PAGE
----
GM does build a decent car BTW, some better than others is all.

  • avatar

    Incidentally, I was surprised to learn that the increasingly common blackout bowtie is a factory option.

  • avatar

    It should be blue, it always was blue except for 1962 when changed temporarily to gold for the 50th anniversary (and the ’68 Impala SS427 where it was red for all 1,778 copies produced).

    The out-sized gold bowtie used ubiquitously today is cheap and cheesy looking.

  • avatar

    I like it. But I have always much preferred the blue Chevy emblems going all the way back to when? And I like the old shield or whatever they had in the 50’s.

    But then I seem to be a sucker for either 1)old emblems or 2) going back to just writing the make in big letters on the car. Like the old Chevy truck in this article. The newer “TOYOTA” you see on some 4runners or Tacomas, or “P O R S C H E”, or “V O L V O”, or heck even “SONATA” plastered on the car.

    Don’t know why I like it. Maybe its just that emblems have gotten so odd and overly stylized these days, the simpler stuff just looks classier and sticks in my brain better? Current Chevy badge…boring and just appears to have come out of some massive consumer taste study or something. Corporate image wrangling so good it loses all personality? What is the Toyota emblem anyway? Or Mazda’s looks like bird.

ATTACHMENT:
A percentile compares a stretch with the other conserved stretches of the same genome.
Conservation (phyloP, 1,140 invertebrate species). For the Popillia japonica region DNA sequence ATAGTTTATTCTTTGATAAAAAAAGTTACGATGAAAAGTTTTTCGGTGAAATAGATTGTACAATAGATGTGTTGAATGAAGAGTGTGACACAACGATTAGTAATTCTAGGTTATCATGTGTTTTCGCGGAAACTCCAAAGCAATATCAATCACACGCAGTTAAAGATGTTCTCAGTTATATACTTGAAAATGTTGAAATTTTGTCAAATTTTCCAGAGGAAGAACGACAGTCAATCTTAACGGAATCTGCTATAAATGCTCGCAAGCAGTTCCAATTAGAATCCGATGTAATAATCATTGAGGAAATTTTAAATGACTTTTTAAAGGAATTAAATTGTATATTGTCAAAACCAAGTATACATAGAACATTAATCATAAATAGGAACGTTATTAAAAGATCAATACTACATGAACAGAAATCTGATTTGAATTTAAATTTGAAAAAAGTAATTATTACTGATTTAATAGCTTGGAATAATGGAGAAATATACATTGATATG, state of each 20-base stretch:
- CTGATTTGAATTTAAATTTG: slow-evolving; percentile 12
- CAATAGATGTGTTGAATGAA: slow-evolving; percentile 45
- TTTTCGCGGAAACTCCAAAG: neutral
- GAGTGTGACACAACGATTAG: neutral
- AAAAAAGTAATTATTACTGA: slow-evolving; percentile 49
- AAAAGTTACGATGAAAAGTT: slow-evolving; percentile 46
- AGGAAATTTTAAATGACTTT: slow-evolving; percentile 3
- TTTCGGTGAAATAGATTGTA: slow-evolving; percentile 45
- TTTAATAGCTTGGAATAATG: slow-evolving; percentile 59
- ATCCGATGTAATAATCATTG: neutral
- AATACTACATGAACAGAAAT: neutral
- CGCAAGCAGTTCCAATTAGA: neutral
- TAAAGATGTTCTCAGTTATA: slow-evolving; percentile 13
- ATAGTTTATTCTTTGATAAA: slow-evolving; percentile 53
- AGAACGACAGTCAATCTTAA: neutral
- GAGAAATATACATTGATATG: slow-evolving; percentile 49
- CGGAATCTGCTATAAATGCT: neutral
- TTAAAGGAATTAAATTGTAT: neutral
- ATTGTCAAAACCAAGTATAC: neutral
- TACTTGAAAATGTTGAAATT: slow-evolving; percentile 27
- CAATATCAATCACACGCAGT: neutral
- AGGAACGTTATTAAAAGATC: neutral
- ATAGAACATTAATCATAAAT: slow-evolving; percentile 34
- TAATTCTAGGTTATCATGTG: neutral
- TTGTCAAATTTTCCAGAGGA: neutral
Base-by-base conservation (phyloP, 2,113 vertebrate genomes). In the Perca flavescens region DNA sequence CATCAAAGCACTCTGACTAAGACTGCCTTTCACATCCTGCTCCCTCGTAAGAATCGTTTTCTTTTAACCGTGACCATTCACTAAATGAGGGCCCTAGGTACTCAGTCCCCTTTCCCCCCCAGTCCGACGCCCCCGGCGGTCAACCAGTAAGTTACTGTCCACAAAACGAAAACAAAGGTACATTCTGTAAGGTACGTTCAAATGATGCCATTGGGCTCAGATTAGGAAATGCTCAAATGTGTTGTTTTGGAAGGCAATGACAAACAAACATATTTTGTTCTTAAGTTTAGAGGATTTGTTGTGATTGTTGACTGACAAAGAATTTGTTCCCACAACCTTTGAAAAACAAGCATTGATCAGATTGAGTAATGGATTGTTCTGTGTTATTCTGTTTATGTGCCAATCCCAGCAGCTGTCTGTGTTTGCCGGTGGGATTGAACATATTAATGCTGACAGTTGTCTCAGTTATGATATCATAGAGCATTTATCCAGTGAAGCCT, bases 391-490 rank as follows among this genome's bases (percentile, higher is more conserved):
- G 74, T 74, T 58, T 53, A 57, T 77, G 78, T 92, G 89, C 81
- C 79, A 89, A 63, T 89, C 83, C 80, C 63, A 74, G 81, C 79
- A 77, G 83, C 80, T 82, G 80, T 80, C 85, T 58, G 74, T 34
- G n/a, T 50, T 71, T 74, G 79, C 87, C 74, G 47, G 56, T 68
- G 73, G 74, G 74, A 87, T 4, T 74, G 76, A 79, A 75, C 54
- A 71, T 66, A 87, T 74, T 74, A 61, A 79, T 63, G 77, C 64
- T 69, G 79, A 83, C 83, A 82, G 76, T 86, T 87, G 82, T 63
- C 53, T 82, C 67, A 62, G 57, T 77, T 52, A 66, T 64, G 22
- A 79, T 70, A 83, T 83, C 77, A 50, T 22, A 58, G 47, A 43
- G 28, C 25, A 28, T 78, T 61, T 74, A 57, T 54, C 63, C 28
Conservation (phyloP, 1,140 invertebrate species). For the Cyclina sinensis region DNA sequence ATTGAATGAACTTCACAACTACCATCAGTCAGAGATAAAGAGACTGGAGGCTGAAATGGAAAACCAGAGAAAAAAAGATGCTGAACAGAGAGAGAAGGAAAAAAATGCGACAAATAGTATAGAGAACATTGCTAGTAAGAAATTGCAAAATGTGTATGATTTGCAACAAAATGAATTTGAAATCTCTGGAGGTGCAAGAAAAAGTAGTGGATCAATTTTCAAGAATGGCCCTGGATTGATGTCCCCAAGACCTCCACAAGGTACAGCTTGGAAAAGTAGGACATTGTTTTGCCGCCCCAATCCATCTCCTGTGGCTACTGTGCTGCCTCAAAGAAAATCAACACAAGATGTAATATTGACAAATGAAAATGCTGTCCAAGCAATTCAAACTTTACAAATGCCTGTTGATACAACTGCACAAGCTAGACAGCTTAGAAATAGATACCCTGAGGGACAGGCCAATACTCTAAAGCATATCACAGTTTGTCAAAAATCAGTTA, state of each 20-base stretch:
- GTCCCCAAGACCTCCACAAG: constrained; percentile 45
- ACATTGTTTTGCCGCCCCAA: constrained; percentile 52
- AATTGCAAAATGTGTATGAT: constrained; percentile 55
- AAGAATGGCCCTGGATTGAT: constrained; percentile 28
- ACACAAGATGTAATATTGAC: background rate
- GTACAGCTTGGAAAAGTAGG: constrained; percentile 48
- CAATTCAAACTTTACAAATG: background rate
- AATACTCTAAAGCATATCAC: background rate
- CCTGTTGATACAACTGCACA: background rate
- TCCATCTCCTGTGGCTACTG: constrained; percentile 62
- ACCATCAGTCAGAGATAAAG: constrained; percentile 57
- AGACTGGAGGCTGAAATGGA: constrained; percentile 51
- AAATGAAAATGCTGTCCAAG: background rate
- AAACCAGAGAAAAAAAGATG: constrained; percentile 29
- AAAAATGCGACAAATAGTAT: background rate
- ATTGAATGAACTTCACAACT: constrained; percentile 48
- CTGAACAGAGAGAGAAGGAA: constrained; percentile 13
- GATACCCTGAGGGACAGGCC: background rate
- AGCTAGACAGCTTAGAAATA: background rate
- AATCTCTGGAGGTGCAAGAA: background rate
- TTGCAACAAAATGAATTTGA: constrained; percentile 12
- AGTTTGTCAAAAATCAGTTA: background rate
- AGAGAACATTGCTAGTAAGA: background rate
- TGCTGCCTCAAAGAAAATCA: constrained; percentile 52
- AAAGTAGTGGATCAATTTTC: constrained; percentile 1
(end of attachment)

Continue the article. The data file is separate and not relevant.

And look at the most recognizable emblems in the world, Coke and Ford. Great from day one, never changes, instantly recognizable. Still cool to plaster on a shirt or hat.

    I applaud GM on this one.

  • avatar

    The good news is that the gold bowtie insert isn’t always glued to the frame properly, and tends to fall off, leaving the chrome outline with a glue squiggle where the gaudy gold used to be. If GM can’t even make the emblem correctly, that doesn’t bode well for the way the rest of the vehicle is built.

    I do like the pseudo-retro emblem on these new trucks.

    • 0 avatar

      The gold emblems delaminated like crazy, and if you were out of warranty, they were insanely expensive. I sold lots of them.
      I used to have a Mazda Protege, back in 91. Then, Mazda had a nice nameplate that said “mazda” on one side of the grille. I thought that was classy.
      I like that new blue bowtie.

  • avatar

    I like the Centennial Blue paint. What’s the source of that? Is it the bowtie color? It looks familiar, like some older blue that had a different name.

  • avatar

    They’d be crazy not to make this the permanent logo.

  • avatar

    First they put the colors back on the Tri-Shield, now this.

    I like it!